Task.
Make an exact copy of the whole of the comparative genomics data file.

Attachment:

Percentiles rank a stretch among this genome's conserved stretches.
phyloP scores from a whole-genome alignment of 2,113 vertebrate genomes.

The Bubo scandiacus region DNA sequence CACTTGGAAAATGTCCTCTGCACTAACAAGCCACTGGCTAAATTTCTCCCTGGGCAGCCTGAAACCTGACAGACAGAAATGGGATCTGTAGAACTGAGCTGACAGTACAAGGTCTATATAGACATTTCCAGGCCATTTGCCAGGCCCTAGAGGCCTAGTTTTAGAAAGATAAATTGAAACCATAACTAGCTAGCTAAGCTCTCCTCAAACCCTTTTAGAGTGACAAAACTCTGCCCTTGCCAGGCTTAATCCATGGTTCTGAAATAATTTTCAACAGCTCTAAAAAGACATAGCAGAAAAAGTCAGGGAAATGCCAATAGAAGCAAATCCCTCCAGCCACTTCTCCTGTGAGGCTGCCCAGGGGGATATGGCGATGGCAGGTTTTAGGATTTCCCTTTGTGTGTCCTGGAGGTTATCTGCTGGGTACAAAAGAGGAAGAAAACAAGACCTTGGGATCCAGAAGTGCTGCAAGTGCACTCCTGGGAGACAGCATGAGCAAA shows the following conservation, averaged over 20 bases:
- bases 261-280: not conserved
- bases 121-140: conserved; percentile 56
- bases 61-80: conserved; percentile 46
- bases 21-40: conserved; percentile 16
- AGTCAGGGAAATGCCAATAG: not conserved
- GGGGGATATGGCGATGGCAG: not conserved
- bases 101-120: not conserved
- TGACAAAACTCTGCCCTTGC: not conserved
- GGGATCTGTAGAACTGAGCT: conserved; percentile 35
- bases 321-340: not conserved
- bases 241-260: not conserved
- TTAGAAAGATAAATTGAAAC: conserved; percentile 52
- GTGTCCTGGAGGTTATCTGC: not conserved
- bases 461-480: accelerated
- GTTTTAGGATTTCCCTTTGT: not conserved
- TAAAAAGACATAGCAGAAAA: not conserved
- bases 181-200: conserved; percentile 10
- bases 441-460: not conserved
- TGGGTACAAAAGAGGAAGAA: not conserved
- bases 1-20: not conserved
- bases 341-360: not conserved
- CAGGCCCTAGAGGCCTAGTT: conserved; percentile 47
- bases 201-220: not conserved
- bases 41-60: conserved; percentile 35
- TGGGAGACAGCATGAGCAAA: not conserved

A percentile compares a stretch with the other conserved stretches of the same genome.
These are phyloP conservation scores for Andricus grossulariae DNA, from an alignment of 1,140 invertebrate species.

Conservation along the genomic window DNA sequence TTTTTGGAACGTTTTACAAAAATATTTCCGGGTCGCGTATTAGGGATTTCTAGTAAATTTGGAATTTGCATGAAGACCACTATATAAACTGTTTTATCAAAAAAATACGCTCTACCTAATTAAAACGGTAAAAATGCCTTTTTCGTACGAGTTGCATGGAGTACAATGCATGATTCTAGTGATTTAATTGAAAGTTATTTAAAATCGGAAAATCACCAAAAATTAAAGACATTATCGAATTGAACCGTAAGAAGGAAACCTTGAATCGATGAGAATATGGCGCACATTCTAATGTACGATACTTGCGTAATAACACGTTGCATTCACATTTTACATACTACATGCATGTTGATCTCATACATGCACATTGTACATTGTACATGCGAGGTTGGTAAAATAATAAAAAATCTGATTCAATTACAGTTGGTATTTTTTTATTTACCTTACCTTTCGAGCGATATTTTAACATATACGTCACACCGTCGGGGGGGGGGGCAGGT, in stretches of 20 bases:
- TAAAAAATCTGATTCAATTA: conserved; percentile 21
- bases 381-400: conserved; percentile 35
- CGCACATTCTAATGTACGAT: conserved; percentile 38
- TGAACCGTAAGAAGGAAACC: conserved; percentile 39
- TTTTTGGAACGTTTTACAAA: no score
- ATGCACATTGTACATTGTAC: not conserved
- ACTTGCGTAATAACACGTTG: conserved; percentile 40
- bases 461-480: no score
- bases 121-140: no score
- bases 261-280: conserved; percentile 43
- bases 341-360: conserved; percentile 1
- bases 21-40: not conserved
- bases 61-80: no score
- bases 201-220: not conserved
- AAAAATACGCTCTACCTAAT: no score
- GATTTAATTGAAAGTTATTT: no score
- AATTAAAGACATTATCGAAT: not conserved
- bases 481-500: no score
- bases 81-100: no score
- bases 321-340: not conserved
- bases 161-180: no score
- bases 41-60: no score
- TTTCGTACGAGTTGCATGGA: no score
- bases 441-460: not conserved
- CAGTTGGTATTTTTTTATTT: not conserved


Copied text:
Percentiles rank a stretch among this genome's conserved stretches.
phyloP scores from a whole-genome alignment of 2,113 vertebrate genomes.

The Bubo scandiacus region DNA sequence CACTTGGAAAATGTCCTCTGCACTAACAAGCCACTGGCTAAATTTCTCCCTGGGCAGCCTGAAACCTGACAGACAGAAATGGGATCTGTAGAACTGAGCTGACAGTACAAGGTCTATATAGACATTTCCAGGCCATTTGCCAGGCCCTAGAGGCCTAGTTTTAGAAAGATAAATTGAAACCATAACTAGCTAGCTAAGCTCTCCTCAAACCCTTTTAGAGTGACAAAACTCTGCCCTTGCCAGGCTTAATCCATGGTTCTGAAATAATTTTCAACAGCTCTAAAAAGACATAGCAGAAAAAGTCAGGGAAATGCCAATAGAAGCAAATCCCTCCAGCCACTTCTCCTGTGAGGCTGCCCAGGGGGATATGGCGATGGCAGGTTTTAGGATTTCCCTTTGTGTGTCCTGGAGGTTATCTGCTGGGTACAAAAGAGGAAGAAAACAAGACCTTGGGATCCAGAAGTGCTGCAAGTGCACTCCTGGGAGACAGCATGAGCAAA shows the following conservation, averaged over 20 bases:
- bases 261-280: not conserved
- bases 121-140: conserved; percentile 56
- bases 61-80: conserved; percentile 46
- bases 21-40: conserved; percentile 16
- AGTCAGGGAAATGCCAATAG: not conserved
- GGGGGATATGGCGATGGCAG: not conserved
- bases 101-120: not conserved
- TGACAAAACTCTGCCCTTGC: not conserved
- GGGATCTGTAGAACTGAGCT: conserved; percentile 35
- bases 321-340: not conserved
- bases 241-260: not conserved
- TTAGAAAGATAAATTGAAAC: conserved; percentile 52
- GTGTCCTGGAGGTTATCTGC: not conserved
- bases 461-480: accelerated
- GTTTTAGGATTTCCCTTTGT: not conserved
- TAAAAAGACATAGCAGAAAA: not conserved
- bases 181-200: conserved; percentile 10
- bases 441-460: not conserved
- TGGGTACAAAAGAGGAAGAA: not conserved
- bases 1-20: not conserved
- bases 341-360: not conserved
- CAGGCCCTAGAGGCCTAGTT: conserved; percentile 47
- bases 201-220: not conserved
- bases 41-60: conserved; percentile 35
- TGGGAGACAGCATGAGCAAA: not conserved

A percentile compares a stretch with the other conserved stretches of the same genome.
These are phyloP conservation scores for Andricus grossulariae DNA, from an alignment of 1,140 invertebrate species.

Conservation along the genomic window DNA sequence TTTTTGGAACGTTTTACAAAAATATTTCCGGGTCGCGTATTAGGGATTTCTAGTAAATTTGGAATTTGCATGAAGACCACTATATAAACTGTTTTATCAAAAAAATACGCTCTACCTAATTAAAACGGTAAAAATGCCTTTTTCGTACGAGTTGCATGGAGTACAATGCATGATTCTAGTGATTTAATTGAAAGTTATTTAAAATCGGAAAATCACCAAAAATTAAAGACATTATCGAATTGAACCGTAAGAAGGAAACCTTGAATCGATGAGAATATGGCGCACATTCTAATGTACGATACTTGCGTAATAACACGTTGCATTCACATTTTACATACTACATGCATGTTGATCTCATACATGCACATTGTACATTGTACATGCGAGGTTGGTAAAATAATAAAAAATCTGATTCAATTACAGTTGGTATTTTTTTATTTACCTTACCTTTCGAGCGATATTTTAACATATACGTCACACCGTCGGGGGGGGGGGCAGGT, in stretches of 20 bases:
- TAAAAAATCTGATTCAATTA: conserved; percentile 21
- bases 381-400: conserved; percentile 35
- CGCACATTCTAATGTACGAT: conserved; percentile 38
- TGAACCGTAAGAAGGAAACC: conserved; percentile 39
- TTTTTGGAACGTTTTACAAA: no score
- ATGCACATTGTACATTGTAC: not conserved
- ACTTGCGTAATAACACGTTG: conserved; percentile 40
- bases 461-480: no score
- bases 121-140: no score
- bases 261-280: conserved; percentile 43
- bases 341-360: conserved; percentile 1
- bases 21-40: not conserved
- bases 61-80: no score
- bases 201-220: not conserved
- AAAAATACGCTCTACCTAAT: no score
- GATTTAATTGAAAGTTATTT: no score
- AATTAAAGACATTATCGAAT: not conserved
- bases 481-500: no score
- bases 81-100: no score
- bases 321-340: not conserved
- bases 161-180: no score
- bases 41-60: no score
- TTTCGTACGAGTTGCATGGA: no score
- bases 441-460: not conserved
- CAGTTGGTATTTTTTTATTT: not conserved